Virtualizing Apache Hadoop
One morning as you brood over shrinking IT budgets and the upcoming fiscal cliff, your IT department submits a request for you to approve the purchase of hardware and software to build a Hadoop cluster so they can store and analyze log data for IT forensics. While you are contemplating approving this budget item your marketing dept. gets wind of this planned rollout and also demands budget for their very own Hadoop cluster to do sentiment analysis on customer data.
You decide to educate yourself on the options out there. In so doing, you ask yourself:
Is there a way to run multiple Hadoop clusters on the same physical hardware considering that all servers in the Hadoop cluster will be far from being fully utilized?
Is there a way to run Hadoop and non-Hadoop workloads on the same physical hardware?
If you pose this question to your VMware rep, the answer you might receive is: We recommend that you run Hadoop in virtual machines on vSphere using VMware Serengeti code.
What this means for your IT dept is that they will have to run ESXi (part of vSphere) as the hypervisor on physical servers, create VMs, run Hadoop components like the Job Tracker and Task Tracker and NameNode on VMs. In addition, VMware adds an extra component called VMware Hadoop Run Time Manager to each of your VMs. Think of this component as the broker which talks to vCenter (the management component within the vSphere suite) on one hand and to Serengeti’s user interface on the other.
Once you do this you now have a way to scale the compute nodes (like the Hadoop Task Tracker) independent of scaling the storage nodes (like the Hadoop data nodes) while they all run on the same physical server.
Now you ask the questions:
If we are using VMware ESXi from vSphere, can we use other VMware tools like Distributed Resource Scheduler (DRS) to isolate resource pools by business unit or department?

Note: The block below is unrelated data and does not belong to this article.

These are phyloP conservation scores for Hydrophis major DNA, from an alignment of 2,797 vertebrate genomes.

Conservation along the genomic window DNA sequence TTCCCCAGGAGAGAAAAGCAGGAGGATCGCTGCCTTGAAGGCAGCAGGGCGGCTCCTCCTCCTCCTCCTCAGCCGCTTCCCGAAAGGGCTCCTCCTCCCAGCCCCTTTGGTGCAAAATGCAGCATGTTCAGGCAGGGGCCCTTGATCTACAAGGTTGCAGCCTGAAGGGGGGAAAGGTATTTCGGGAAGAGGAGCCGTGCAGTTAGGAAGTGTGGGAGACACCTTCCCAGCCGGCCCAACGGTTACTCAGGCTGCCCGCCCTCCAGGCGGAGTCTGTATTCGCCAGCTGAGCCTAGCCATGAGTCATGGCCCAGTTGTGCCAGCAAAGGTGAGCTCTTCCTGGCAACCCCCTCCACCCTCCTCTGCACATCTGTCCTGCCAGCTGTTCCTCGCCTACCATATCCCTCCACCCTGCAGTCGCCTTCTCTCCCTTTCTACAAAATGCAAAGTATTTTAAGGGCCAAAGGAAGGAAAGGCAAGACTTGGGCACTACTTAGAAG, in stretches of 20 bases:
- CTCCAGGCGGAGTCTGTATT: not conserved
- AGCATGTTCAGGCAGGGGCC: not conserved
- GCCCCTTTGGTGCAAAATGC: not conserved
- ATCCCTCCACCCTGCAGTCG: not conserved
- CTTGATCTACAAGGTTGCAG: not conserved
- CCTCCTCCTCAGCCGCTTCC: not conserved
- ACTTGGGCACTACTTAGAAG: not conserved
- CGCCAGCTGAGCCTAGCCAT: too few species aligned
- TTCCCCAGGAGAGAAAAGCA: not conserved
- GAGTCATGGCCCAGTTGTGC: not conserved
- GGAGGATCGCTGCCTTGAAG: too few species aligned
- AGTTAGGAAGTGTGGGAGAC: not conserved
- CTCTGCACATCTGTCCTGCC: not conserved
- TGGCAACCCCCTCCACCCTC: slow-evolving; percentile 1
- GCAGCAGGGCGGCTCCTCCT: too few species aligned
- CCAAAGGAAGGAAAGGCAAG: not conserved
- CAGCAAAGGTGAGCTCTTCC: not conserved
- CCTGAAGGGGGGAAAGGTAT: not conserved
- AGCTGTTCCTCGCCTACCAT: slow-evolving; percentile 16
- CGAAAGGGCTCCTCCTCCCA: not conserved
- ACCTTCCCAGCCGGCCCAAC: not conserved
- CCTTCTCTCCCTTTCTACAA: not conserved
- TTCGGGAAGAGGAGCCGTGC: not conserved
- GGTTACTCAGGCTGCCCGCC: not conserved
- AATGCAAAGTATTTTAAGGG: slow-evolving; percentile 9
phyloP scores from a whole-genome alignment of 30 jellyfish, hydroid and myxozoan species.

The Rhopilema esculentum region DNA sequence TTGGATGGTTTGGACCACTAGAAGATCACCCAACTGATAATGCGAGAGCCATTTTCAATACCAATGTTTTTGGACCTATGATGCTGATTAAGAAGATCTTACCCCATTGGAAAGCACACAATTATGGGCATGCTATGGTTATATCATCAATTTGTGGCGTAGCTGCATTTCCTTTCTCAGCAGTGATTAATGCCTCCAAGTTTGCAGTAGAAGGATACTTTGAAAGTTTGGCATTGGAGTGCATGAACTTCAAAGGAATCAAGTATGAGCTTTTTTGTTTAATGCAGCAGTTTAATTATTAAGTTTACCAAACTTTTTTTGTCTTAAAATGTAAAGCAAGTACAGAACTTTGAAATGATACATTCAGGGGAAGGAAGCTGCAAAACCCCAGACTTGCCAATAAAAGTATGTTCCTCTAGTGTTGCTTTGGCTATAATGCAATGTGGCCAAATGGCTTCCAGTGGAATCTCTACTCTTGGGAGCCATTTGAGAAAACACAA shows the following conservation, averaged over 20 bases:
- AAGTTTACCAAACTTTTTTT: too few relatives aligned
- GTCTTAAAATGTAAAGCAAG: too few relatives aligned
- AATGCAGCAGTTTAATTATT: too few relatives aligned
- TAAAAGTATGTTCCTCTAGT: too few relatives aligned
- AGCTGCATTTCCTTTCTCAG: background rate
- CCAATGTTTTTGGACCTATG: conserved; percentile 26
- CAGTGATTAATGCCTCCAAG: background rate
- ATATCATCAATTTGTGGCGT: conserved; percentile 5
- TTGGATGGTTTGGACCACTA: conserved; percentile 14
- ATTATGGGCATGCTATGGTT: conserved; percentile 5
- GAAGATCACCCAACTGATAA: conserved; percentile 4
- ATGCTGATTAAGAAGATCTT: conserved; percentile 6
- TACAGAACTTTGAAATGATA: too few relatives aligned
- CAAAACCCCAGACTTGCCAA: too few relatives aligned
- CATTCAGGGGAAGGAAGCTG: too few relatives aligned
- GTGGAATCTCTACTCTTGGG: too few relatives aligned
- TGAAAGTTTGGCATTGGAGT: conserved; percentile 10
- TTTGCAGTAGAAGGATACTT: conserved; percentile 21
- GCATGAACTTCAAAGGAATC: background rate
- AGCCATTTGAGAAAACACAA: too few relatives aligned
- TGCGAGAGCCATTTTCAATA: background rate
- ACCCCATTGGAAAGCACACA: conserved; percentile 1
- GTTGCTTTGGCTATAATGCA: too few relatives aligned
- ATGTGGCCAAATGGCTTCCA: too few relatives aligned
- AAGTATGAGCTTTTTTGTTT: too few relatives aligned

Can VMs be moved between physical servers using vMotion?
The answer is yes provided you are willing to deploy shared storage across a Storage Area Network (SAN). If you go the SAN route be prepared to pay for one or more relatively expensive Fibre channel Host Bus Adapter (HBA) per server, Fibre channel switches and Fibre channel enabled storage arrays. If you go the iSCSI route you can rely on built-in GbE or 10 GbE NICs in your servers, but you will still need high end GbE switches and iSCSI storage arrays as your shared storage.
You now face a conundrum: VMware has greatly improved your server utilization but the Faustian bargain you’ve made is to buy into SANs and SAN-attached enterprise storage. This is not only expensive to procure but expensive to maintain. If you are not comfortable with the idea of deploying a high-end SAN but you still want the benefits of DRS and vMotion why not consider a SAN-free option like those from startups like Nutanix, Simplivity or Tintri?
What Nutanix does is collapse the compute layer and the storage layer into 2 U blocks each of which has 4 servers (also called nodes), Fusion-IO PCIe SSD, SATA SSD and SATA HDD. Think of these as Lego building blocks that combine compute, storage and storage tiering all into a 2 U box called a block. These blocks allow you to scale up with the benefits of VMware and a SAN without actually buying or deploying a SAN or dedicated networked storage. Unlike in traditional clustered storage, here no memory or disk is shared between nodes, hence a shared-nothing cluster architecture more inline with the Hadoop philosophy. In essence you have eliminated the cost/complexity of rolling out servers, SAN fabrics and networked storage so your IT folks can focus their attention on Hadoop and VMware. Once Hadoop is up-and-running on the Nutanix blocks your IT dept could set things up so that the same blocks are used to serve up VDI in the day and Hadoop at night, essentially guaranteeing maximum utilization of your expensive assets. Note that support for Serengeti is upcoming but may not be available yet from Nutanix.
Is Nutanix the only option in town? No. SimpliVity is another startup which claims to have comparable technology to that of Nutanix. Another option is to consider deploying your choice of x86 servers back-ended by Tintri appliances (flash and disk storage combined into a single appliance). If IT budgets are not an issue, you could consider higher end options like EMC VBlock or NetApp FlexPod. In conclusion there is no one size fits all, you can build your own virtualized Hadoop solution using many different options from various vendors, each approach will have its own set of pros and cons. However what is refreshing is that we no longer live in a world where vendors may say “Any customer can have a car painted any colour that he wants so long as it is black.” If anything, the pendulum has swung in the other direction into a world of too many choices.